Titon To Play Key Role In ‘My Health My Home’ Campaign - February 2015
Titon is supporting BEAMA’s ‘My Health My Home’ initiative, which is publicising the issues surrounding poor indoor air quality in the UK. The campaign, which commenced in October 2014, has highlighted how effective ventilation can improve indoor air quality and reduce the risk of Toxic Home Syndrome.
Toxic Home Syndrome is reported to affect around 15.3 million houses in the UK, causing occupants’ health to deteroriate due to poor quality air in the home – increasing the risk of diseases such as cancer and heart disease.
Professor Peter Howarth, who specialises in allergy and respiratory medicine at Southampton University, called for increased awareness of the condition, stating: "Toxic Home Syndrome occurs when individuals and families are exposed to a potent mix of airborne pollutants within the home arising from poor ventilation, causing respiratory and skin diseases to occur more frequently."
As the campaign continues throughout 2015, manufacturers – including Titon – will be highlighting the products and services they have which can help elimate Toxic Home Syndrome.
Commenting on the campaign, Tyson Anderson, Sales & Marketing Director at Titon, said: "We are pleased that BEAMA has highlighted the risks associated with poor indoor air quality and is bringing Toxic Home Syndrome to the public’s attention. By educating people as to the ventilation systems already in their home (they’re often there but not recognised or used incorrectly), we can help reduce some of the illnesses linked to poor ventilation. It is excellent that our MVHR units and ventilation systems are capable of improving indoor air quality and can help eliminate the health risks associated with airborne pollutants inside the home."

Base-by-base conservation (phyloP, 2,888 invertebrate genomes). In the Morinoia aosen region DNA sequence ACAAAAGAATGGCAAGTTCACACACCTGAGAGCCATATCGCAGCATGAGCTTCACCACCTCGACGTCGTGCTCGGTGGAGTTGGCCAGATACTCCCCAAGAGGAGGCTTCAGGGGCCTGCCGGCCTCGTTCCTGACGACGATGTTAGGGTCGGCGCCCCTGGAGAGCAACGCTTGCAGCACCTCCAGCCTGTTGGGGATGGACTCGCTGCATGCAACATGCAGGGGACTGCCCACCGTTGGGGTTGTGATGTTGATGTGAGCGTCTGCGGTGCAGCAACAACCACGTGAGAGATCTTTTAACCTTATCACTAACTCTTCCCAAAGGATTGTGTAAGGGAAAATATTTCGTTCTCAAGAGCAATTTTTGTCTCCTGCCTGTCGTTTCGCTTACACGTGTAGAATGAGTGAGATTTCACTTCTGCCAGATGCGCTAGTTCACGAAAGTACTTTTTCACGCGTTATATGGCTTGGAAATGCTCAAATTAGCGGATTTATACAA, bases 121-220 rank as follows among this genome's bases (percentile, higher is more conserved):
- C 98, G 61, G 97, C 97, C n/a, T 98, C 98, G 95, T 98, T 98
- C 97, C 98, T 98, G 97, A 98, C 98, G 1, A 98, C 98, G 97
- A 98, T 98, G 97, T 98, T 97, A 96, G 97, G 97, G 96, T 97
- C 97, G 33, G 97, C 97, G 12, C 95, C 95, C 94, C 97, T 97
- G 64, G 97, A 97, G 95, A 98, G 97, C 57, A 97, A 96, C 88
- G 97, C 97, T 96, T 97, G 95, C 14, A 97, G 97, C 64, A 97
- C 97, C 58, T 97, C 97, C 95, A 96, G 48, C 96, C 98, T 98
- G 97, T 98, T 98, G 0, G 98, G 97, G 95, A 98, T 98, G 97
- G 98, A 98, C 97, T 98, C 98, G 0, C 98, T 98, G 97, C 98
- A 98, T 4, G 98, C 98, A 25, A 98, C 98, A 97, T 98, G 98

Titon feels it is important to stress that a change of living habits will go some way towards improving indoor air quality, such as not drying washing indoors and opening windows whenever possible. Identifying the ventilation system already installed in a home and cleaning and maintaining it may be all that’s required. For example, if extract fans and trickle ventilators are installed, the fans may simply need cleaning and the trickle vents opening.
If the householder is considering purchasing new windows, the addition of trickle vents will assist in reducing indoor air pollutants substantially, at very little extra cost. Replacement windows will be better sealed than those being replaced, therefore increasing the need for improved ventilation; as a result, the householder should "insist" on trickle vents when replacement windows are installed. Since 1990, all replacement windows fitted require trickle vents if they were in the original windows. In fact, trickle vents are advisable in most replacement window situations – if not, condensation may arise, resulting in the need to immediately spend money on a new mechanical supply unit.